A Day in Infamy
By Tom Allin
Our generations’ “Day of Infamy”
Yesterday about 12:20 pm I turned my computer on to get an update on the GA Senate race. I didn’t turn my computer off for more than 11 hours as I watched:
- a traitorous mob of ….. incited and directed by the President of the United States ransack the Capital building – last done by the British during the War of 1812;
- our U.S. Representatives, Senators and Vice President escorted to a “safe building”;
- watched for hours as no one or group attempted to arrest the traitors or even remove the traitors from the Capital Building;
- eventually watched as the traitors wander off to other areas of the Capital grounds;
- listened to reports of our Congress people and the Vice President being returned under heavily armed police, etc. to the Capital;
- watched both houses take back up the Constitutional work of counting and approving the previously state approved Electoral Votes and
- finally going to bed after the Congress approved the State of Arizona Electoral Votes that of course had been challenged by state’s rights Republicans – have these Republicans no shame.
Most ironic photograph of the traitorous, trump cultist mob are trumpers carrying Confederate battle flags through the halls of Congress. A Republican President and Congress kept an illegal Confederate army from allowing this to happen only to have another Republican President and Congressmen support the invasion of the Capital building by those carrying confederate battle flags.
Saddest photograph was the traitorous trumpers tearing down a U.S. flag flying in front of the Capitol building and replacing it with a Trump flag. If this removal of a U.S. flag and raising of a (foreign) trump flag on the Capitol Building isn’t insurrection, what is?
Mr. Biden will become President at noon on Jan. 20, and until then the police need to restore order with as much force as necessary. Republicans especially need to speak against trespass and violence. As for Mr. Trump, to steal some famous words deployed in 1940 against Neville Chamberlain : “In the name of God, go.”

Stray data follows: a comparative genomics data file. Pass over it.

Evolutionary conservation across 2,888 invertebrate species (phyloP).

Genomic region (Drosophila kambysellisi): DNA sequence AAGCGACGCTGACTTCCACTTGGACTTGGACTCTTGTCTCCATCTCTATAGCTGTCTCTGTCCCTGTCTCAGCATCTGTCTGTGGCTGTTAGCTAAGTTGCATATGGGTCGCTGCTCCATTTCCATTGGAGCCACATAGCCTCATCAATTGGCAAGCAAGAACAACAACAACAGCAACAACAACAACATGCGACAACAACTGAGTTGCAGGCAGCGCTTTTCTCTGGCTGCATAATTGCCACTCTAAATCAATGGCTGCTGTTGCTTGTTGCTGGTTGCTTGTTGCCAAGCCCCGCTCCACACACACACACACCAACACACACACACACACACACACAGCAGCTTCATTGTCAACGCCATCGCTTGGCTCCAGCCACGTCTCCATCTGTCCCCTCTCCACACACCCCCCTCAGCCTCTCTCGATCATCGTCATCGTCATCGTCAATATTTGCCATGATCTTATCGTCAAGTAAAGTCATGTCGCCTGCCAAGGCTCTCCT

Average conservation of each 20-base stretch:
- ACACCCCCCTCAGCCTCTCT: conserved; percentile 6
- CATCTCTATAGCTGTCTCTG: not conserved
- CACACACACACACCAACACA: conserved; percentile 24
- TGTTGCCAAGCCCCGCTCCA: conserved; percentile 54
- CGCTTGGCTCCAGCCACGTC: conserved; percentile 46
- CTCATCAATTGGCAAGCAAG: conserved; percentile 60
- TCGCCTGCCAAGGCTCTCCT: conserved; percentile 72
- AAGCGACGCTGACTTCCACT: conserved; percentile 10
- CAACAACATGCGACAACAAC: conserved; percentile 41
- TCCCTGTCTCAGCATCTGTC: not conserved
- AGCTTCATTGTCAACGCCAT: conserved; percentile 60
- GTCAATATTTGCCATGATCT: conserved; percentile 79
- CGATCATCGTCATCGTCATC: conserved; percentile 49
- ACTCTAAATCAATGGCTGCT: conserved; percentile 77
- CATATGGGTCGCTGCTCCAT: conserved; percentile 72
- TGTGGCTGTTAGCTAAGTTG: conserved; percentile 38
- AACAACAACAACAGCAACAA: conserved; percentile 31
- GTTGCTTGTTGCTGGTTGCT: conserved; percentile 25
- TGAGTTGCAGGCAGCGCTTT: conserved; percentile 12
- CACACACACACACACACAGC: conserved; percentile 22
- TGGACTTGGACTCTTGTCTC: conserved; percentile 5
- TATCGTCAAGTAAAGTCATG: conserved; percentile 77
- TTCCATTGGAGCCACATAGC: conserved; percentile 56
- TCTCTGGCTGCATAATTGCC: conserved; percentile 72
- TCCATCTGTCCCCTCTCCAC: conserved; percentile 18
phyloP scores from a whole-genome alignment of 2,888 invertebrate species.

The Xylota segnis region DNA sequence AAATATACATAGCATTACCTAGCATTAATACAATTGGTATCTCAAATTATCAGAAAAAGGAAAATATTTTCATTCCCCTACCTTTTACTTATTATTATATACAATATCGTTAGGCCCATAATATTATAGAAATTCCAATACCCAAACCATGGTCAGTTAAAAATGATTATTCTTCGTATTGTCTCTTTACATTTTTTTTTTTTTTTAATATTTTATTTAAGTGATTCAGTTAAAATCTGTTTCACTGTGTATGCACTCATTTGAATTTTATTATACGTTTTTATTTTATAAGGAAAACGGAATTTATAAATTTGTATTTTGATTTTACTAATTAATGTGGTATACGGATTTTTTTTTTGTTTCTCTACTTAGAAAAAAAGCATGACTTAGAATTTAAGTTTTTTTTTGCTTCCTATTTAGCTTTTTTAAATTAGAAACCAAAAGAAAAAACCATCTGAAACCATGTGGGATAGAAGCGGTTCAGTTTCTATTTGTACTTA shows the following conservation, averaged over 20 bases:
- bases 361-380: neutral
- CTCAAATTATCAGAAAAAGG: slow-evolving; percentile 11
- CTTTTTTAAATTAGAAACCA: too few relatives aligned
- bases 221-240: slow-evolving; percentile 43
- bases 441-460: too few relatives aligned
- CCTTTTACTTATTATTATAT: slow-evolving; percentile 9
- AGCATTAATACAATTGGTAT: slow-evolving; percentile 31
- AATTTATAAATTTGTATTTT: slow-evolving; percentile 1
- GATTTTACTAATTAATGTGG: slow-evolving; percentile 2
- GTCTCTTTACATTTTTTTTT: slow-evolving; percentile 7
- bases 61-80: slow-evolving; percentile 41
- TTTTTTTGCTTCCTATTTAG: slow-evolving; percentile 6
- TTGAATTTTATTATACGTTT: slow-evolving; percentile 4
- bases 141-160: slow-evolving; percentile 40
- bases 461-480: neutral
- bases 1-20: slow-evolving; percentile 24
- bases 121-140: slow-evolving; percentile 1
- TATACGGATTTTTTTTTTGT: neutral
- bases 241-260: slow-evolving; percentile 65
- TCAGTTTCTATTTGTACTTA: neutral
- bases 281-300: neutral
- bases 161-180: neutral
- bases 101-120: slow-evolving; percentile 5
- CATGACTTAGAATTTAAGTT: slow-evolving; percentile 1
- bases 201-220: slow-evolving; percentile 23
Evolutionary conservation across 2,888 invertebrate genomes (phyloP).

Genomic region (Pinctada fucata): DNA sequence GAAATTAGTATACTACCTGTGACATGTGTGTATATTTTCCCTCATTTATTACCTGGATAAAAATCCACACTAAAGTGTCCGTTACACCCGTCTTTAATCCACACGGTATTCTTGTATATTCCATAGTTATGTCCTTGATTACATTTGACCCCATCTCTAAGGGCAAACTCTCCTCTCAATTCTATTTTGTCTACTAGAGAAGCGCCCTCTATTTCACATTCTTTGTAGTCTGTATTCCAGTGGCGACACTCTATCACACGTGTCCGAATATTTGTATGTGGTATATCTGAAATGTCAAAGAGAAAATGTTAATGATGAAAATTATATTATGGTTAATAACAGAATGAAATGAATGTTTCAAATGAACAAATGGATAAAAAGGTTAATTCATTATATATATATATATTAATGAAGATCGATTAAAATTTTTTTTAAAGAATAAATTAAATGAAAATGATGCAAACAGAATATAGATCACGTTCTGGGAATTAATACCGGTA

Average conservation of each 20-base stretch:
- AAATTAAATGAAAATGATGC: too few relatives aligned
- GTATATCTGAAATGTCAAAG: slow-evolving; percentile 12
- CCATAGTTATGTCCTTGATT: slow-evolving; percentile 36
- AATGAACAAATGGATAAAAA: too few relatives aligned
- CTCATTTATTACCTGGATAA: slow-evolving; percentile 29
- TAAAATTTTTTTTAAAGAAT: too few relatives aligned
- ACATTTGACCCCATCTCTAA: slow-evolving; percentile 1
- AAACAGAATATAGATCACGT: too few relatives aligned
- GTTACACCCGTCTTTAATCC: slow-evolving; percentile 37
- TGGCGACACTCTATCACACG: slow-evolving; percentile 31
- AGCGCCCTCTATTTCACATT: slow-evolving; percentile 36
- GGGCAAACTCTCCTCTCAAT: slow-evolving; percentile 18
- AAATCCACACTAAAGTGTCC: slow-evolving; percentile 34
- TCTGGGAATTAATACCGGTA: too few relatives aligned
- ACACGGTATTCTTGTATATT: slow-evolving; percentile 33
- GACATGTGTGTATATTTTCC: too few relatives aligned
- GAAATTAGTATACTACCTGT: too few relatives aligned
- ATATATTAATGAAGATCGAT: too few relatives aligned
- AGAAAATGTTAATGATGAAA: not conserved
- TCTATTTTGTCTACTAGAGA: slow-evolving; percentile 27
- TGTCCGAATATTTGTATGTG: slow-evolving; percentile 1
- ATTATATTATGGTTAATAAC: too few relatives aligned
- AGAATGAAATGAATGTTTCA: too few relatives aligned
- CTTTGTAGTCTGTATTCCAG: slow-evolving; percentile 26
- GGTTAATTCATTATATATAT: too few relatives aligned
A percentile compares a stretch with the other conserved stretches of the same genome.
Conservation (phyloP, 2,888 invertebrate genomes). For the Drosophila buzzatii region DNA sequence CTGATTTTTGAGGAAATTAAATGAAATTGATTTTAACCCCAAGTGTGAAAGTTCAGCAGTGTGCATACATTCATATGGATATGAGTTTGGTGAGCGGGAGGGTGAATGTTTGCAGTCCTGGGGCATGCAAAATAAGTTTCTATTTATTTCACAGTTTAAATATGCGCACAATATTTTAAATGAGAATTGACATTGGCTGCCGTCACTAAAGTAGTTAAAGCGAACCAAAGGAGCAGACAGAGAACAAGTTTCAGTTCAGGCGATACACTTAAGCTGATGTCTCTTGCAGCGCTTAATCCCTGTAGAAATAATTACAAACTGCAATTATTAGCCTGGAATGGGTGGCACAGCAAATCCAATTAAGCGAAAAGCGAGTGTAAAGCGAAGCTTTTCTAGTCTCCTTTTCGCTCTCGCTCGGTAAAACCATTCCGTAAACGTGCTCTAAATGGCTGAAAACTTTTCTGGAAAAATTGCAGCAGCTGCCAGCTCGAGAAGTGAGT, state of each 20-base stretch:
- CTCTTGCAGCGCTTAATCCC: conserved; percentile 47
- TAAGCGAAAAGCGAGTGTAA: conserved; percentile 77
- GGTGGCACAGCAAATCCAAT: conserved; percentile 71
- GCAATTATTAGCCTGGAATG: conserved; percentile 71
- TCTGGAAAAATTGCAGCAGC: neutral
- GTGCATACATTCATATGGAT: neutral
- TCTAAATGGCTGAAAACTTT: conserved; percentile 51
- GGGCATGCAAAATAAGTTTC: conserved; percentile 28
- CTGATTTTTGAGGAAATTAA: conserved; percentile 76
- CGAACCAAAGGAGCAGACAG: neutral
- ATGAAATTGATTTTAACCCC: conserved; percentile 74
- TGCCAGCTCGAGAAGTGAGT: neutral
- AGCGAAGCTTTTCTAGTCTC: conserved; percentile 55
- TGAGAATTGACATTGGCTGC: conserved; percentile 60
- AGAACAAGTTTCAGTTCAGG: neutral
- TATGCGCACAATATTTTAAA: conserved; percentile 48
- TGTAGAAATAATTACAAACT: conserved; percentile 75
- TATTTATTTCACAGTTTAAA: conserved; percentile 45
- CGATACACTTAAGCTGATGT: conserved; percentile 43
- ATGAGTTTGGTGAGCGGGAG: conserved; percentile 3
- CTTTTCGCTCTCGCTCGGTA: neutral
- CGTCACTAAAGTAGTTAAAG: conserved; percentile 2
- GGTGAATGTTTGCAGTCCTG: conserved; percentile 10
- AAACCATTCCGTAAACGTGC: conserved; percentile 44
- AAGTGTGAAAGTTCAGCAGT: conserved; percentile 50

Wall Street Journal, Editorial Board
For four years, Trump’s critics have been accused of hysteria and hyperbole for describing his movement as fascist, authoritarian, or lawless. Today, as Congress attempts to certify the election of a new president, the president has vindicated those critics. In attempting this coup, Trump has also vindicated the Americans who voted decisively in November to remove him from office.
DAVID A. GRAHAM is a staff writer at The Atlantic.
Trump has, over his term, lost the House, the presidency and now the Senate. He has turned states like Georgia and Arizona blue. I hope that Republican officeholders, especially in the Senate and House, are learning lessons.
What the pro-Trump rioters attacked was not only a building but also the Constitution, the electoral system, our democratic process. They humiliated the United States before the world and left America’s enemies chortling. They will be remembered as Benedict Arnolds.
Nicholas Kristof, NYT